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All fired up!


It’s been a long time in the works, but I was finally able to take delivery of the car today! I’ll explain…

First, it took several months before Tigwerks was able to complete my rotated turbo kit order. I didn’t receive parts until August 1st of this year…about 2 months later than planned.

Second, my good friend Archie at PSI ended up merging businesses with a new shop—Crown Concepts—so that he can focus on what he does best: building incredible cars. This change in events required relocating his entire shop and crew, and get setup in a brand new state of the art facility. Understandably this is a big change, but I’m incredibly happy so far with how things have transpired.

Archie did everything, and the engine bay was even left looking super clean…one of my cleanest yet! The fuel system looks totally dialed. The intake setup is incredible. And how he managed to install the IAG AOS and make it not like an octopus is beyond me.

On first ignition, everything fired up beautifully. After bleeding the coolant system properly, I was off. The engine ran super, super smooth thanks to Ron @ Phatbotti Tuning. Ron has tuned my last few cars and is incredible in every way. I’m excited to get the car fully tuned—but not before proper break-in per IAG’s instructions. It can’t come soon enough!

PS – while driving home, the EFR7163 basically wants to be in boost all the time. You’ve got to be very intentional on how you apply the throttle, because you’ll hit 5psi before you even hit the gas!


Parts galore!


I knew from before I even purchased the new STi that I’d be upgrading quite a bit. I did a lot of research and landed on the new EFR7163 turbo (the official turbo for all Indy Car racing) because I wanted a car that was ultra responsive, while still putting down some great power.

It’s documented on several other users’ cars that 500whp is definitely attainable, but the transient response and low-end spool are supposed to be out of this world! I regretted moving to a FMIC on my last build, and the headwork I had done had somewhat slowed down the low-end response. I’m keeping the heads stock this time around, and definitely sticking with a TMIC.

IAG, based out of Maryland, hooked me up with almost all of the parts (since most of these parts are their own design). TurboKits.com supplied the turbo, and a few other parts came from RallySportDirect!

See the gallery for all photos!

The gist of the build:
-IAG Closed Deck 2.5 Tuff Block (coming soon!)
-BorgWarner EFR 7163, 0.85a/r, v-band in/out, EWG, 2000 degree heat coated
-Tigwerks v-band headers, uppipe, downpipe (with wastegate return), all Cerakote head coatings (coming soon!)
-Grimmspeed TMIC black coated
-ARP CA625+ head studs
-JE Pro Seal gaskets
-Killerbee Oil Pickup
-Turbosmart Hypergate 45mm (19psi)

-IAG TGV Deletes (on their way!)
-IAG Fuel Rails
-IAG Fuel Line setup
-IAG AOS Street
-IAG IAT kit
-IAG Air Pump delete plates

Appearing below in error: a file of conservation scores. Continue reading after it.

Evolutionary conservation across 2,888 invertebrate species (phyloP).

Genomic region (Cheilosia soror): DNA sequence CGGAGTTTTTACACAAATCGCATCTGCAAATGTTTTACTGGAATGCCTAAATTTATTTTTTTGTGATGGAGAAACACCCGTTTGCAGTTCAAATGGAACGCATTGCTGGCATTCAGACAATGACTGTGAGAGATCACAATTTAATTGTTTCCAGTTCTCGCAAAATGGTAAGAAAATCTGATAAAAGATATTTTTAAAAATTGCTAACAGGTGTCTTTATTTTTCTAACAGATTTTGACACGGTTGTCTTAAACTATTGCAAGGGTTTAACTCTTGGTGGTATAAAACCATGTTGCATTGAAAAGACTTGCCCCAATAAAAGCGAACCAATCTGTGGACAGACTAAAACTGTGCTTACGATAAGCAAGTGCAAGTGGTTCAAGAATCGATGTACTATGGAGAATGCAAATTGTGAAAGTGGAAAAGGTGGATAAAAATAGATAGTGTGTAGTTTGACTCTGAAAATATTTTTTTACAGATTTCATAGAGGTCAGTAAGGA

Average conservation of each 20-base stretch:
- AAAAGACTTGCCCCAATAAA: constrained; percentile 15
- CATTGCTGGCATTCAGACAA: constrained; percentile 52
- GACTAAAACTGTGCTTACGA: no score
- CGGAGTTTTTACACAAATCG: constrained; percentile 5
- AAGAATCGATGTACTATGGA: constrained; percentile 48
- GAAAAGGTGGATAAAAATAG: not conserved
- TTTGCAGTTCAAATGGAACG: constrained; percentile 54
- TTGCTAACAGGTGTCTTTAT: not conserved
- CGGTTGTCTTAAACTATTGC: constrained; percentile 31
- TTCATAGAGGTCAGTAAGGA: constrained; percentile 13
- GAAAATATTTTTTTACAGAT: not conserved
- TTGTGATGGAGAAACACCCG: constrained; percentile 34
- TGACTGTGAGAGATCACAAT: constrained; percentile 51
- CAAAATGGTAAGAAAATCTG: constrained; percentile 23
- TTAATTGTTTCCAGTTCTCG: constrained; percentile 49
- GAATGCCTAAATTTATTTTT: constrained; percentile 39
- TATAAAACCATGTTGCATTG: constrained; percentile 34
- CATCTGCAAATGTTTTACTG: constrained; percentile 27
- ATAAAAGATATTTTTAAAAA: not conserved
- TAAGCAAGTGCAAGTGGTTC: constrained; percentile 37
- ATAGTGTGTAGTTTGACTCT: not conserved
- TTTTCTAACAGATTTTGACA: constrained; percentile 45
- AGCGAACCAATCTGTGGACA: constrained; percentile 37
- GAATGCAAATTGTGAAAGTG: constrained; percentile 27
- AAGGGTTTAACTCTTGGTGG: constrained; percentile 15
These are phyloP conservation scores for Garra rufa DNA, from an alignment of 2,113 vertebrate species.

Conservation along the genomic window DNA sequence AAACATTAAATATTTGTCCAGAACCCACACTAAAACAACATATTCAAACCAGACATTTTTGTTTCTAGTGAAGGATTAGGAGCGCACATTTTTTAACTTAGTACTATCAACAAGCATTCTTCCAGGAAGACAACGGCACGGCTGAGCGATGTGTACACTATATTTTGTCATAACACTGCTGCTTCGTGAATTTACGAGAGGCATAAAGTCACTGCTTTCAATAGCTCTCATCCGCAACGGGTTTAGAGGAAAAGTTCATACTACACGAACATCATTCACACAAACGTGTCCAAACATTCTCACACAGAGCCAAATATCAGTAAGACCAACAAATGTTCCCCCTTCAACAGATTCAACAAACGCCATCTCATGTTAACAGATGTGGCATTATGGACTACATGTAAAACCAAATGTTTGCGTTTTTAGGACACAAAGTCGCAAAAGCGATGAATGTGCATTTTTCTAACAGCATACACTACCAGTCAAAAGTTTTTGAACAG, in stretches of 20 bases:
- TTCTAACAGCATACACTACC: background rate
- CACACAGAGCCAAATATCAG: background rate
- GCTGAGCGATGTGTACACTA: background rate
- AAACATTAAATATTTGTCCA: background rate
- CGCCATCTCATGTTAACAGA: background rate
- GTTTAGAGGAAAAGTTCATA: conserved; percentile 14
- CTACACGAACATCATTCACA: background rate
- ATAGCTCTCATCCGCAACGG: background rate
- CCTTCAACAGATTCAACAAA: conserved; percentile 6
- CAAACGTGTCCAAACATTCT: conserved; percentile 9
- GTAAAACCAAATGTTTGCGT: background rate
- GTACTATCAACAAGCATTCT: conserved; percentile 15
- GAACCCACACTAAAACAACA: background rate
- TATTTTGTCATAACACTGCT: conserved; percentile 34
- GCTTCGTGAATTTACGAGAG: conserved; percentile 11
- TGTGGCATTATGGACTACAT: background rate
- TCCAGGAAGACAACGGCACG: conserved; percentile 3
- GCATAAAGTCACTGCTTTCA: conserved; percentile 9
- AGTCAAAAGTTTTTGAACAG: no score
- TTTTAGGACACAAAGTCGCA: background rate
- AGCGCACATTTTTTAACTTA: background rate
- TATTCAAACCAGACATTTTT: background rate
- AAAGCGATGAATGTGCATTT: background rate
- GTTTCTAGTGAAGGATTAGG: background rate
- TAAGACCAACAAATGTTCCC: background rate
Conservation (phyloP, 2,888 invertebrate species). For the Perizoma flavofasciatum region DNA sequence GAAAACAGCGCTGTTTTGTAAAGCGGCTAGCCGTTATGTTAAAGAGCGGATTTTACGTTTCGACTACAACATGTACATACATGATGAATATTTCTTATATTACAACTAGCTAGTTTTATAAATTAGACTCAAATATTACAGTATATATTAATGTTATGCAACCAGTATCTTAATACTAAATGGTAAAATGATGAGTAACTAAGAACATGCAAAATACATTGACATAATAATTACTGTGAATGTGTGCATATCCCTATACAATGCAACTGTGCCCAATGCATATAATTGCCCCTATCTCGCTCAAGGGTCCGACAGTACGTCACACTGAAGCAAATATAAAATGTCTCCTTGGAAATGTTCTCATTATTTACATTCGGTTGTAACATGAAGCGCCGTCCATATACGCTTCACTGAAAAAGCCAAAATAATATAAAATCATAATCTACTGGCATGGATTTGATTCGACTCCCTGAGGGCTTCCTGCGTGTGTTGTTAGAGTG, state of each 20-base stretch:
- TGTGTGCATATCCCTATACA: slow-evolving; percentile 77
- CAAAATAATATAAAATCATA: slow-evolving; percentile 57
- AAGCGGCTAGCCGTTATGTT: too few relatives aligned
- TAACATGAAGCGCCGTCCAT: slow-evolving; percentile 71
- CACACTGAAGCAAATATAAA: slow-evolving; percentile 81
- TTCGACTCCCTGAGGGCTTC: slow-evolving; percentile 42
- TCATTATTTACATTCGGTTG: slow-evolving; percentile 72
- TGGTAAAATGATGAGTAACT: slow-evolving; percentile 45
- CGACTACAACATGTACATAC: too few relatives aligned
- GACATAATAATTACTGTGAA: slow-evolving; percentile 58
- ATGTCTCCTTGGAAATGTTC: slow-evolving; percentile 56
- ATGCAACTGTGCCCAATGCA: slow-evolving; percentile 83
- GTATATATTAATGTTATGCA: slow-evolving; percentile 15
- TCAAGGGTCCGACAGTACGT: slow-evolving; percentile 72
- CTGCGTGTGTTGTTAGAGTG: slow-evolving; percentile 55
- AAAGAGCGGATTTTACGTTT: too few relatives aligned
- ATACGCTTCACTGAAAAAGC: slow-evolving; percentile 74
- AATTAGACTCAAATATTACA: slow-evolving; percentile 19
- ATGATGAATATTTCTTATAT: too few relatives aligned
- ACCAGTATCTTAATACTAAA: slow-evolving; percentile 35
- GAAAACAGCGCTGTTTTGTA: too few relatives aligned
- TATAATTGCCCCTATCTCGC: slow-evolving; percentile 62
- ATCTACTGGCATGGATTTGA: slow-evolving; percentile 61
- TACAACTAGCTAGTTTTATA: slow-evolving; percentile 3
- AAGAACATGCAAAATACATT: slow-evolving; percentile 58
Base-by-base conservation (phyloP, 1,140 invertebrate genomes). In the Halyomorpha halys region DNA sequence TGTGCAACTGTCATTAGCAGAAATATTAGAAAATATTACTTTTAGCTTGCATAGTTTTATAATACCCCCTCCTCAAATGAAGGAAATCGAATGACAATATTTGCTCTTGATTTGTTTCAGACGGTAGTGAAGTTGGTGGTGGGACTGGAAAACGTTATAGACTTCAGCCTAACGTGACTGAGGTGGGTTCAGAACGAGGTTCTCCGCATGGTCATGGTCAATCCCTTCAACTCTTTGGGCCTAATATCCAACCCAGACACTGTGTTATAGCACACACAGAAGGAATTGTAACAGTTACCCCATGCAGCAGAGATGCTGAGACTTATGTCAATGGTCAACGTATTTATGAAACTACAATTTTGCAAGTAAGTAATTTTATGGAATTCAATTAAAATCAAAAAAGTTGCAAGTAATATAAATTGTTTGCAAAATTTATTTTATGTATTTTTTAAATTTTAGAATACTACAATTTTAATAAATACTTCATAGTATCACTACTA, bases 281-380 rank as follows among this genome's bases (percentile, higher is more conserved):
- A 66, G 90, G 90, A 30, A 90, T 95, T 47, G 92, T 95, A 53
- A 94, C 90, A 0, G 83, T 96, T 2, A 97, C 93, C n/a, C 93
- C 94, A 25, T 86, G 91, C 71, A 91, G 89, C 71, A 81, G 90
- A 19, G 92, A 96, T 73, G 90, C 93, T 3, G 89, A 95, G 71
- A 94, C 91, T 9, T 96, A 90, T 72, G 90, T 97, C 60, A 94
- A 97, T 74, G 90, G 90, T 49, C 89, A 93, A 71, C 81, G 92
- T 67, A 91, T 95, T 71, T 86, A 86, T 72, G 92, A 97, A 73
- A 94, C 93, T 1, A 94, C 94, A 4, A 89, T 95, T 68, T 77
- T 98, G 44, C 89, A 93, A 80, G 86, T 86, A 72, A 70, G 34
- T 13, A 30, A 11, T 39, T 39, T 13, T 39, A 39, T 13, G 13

-IAG Timing belt guide

-Walbro 465 E85 pump (hardwired)
-Injector Dynamic 1300cc injectors
-Aeromotive FPR
-Cobb Flex Fuel + Sensor Kit
-ACT 6-puck clutch
-Koyorad racing radiator
-Other odds and ends 😉


Drive to dusk


It’s been about 2 weeks since I installed a few upgrades, and they’ve been a very welcome addition!

I removed the struts to install the RCE Yellow Springs, as well as the Perrin 20mm spacers. Not only did this improve the stance (purely cosmetic), but the ride actually got a tad softer, while feeling much more neutral. I’ll admit that its one of the first times I’ve driven a car that felt very neutral in aggressive turns, whereas previously it always had a bit of understeer. Problem solved!

I also added a front lip—which completes the exterior look if you ask me 😉

EFR 7163 is on its way, and then its a full IAG Closed Deck motor swap and supporting bolt ons. 500whp on E85 here she comes!


2015 Subaru WRX STi Launch Edition


With an extra 800 miles on her since I picked her up, I wanted to post a quick review of my impressions. Mostly for my own recollection and memory, but hey, you never know who might read this.

While still being bone stock (actually, a Cobb AP with Stage 1 was added since then), the car is incredibly fun to drive. I thought it would be rather dull, but I am happily mistaken. The power is quite linear, which is something I probably just forgot since my 2011 WRX (my first Subaru ever). It doesn’t have that huge surge like a bigger turbo has, and power comes in smooth and hard. You really only start to feel the turbo running out of breath at 6k rpm.

The interior is mostly identical to my 2008 aside from the obvious styling refinements that come after a 7 year refresh. The dash has more information in digital form, but the Tachometer is no longer center stage. I’m unsure how I feel about that, really. The position of the tach is also different from my 2008. The range of sweeping motion starts at a much higher point, so when you’re cruising at 3500 rpm, my mind keeps thinking I’m somewhere closer to 4800 rpm based on where the dial sat in my 2008. This is just something I’ll get used to, but its an interesting change on the new body.

The new LED lights don’t seem quite as bright as the previous HIDs. The addition of fog lamps is very welcome for me, even though it’ll never see fog, it does add some illumination near the front of the car that helps when taking a turn in to a dark neighborhood (like mine). The shifter is VERY smooth yet amply rigid and precise. The addition of a back-up camera is awesome, although the 2015 models got shorted a much larger screen that is in the 2016+. The added information panel (which is basically identical to my 2015 FXT) is a nice touch, and comes complete with a decent boost gauge. The SI-drive knob is smaller, and feels “tighter” when you turn it. The steering is might tighter, and I like the looks of the new steering wheel. The bluetooth audio streaming works :) Outside of the dual-climate control, there isn’t much else to mention.